... through to the bunkers of the Atlantic Wall built during World War II to defend against Allied invasion and to protect the strategic U-boat (submarine) pens of Brest, Lorient and St. Nazaire.
Many of these chateau, forts and bunkers have now been converted into interesting museums with lots more scattered across the countryside and coastline waiting for visitors to rediscover.
Pilgrimage & Religious Heritage
Brittany has a fascinating wealth of religious monuments and buildings to be discovered, many dating back to the 12th Century pilgrimage routes through Brittany - heading towards San Juan de Compostela (Spain).
Festivals and Pardons
Many festivals are held across Brittany throughout summer, where one can hear local Celtic music being played (on bombards, bagpipes and drums), see traditional Breton dancing and partake of local food and drink such as cider.
Lorient also hosts the annual International Celtic Festival at the beginning of August – approximately 10 days of music and dance involving bands from across Brittany, Ireland, Scotland, Spain and other countries.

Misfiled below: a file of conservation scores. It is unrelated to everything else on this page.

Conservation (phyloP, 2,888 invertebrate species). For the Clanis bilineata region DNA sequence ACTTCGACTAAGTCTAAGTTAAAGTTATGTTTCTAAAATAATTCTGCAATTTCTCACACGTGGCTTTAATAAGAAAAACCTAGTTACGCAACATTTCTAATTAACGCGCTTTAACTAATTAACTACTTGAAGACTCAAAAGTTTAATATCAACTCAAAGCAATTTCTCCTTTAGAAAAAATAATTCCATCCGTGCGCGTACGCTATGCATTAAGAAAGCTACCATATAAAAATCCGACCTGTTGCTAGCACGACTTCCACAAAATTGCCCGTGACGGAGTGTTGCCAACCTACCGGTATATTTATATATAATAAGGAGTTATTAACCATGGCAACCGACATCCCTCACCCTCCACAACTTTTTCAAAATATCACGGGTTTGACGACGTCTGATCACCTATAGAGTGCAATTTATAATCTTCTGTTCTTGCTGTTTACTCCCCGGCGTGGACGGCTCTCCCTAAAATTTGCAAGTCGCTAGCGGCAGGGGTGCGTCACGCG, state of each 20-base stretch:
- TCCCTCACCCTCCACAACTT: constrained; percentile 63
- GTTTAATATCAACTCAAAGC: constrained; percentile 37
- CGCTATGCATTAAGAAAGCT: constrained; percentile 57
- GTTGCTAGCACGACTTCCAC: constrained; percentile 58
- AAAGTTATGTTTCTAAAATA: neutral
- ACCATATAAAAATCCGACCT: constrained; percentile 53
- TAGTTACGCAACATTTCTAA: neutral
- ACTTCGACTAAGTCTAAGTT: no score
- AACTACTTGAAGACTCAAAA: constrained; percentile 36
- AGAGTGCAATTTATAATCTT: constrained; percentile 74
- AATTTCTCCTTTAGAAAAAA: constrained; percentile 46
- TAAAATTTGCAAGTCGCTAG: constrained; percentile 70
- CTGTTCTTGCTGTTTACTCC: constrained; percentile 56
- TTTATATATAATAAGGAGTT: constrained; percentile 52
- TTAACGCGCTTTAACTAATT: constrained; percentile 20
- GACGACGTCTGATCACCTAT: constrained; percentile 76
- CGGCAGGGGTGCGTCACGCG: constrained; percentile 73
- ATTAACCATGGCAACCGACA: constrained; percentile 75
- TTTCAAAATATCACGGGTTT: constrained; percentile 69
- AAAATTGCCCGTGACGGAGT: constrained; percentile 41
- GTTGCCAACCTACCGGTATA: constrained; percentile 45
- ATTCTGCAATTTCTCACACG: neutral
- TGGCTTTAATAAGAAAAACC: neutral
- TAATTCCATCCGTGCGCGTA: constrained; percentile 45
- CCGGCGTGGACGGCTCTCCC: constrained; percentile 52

Most churches and communities celebrate a religious pardon during the summer months – a procession through the commune leading to the local chapel or church, often followed by traditional festivities. Visitors are always welcome to join in the celebrations.
Many local ports such as Lorient, Quiberon and Vannes offer boat trips around the beautiful Gulf of Morbihan or to the interesting islands of Ile de Groix, Belle-Ile and Ile aux Moines.
Museums, parks, zoos and more…
Wildlife reserves, parks, chateaux gardens, zoos, an aquarium and a whole variety of museums covering topics such as the French Resistance, Dolls, Postcards, Megaliths etc. can all be found in and around the Morbihan region of Brittany.
Further information on all the above is provided in our Information Pack, available in the cottage. If you have any requests regarding specific interests which you may wish to pursue while staying with us, please let us know.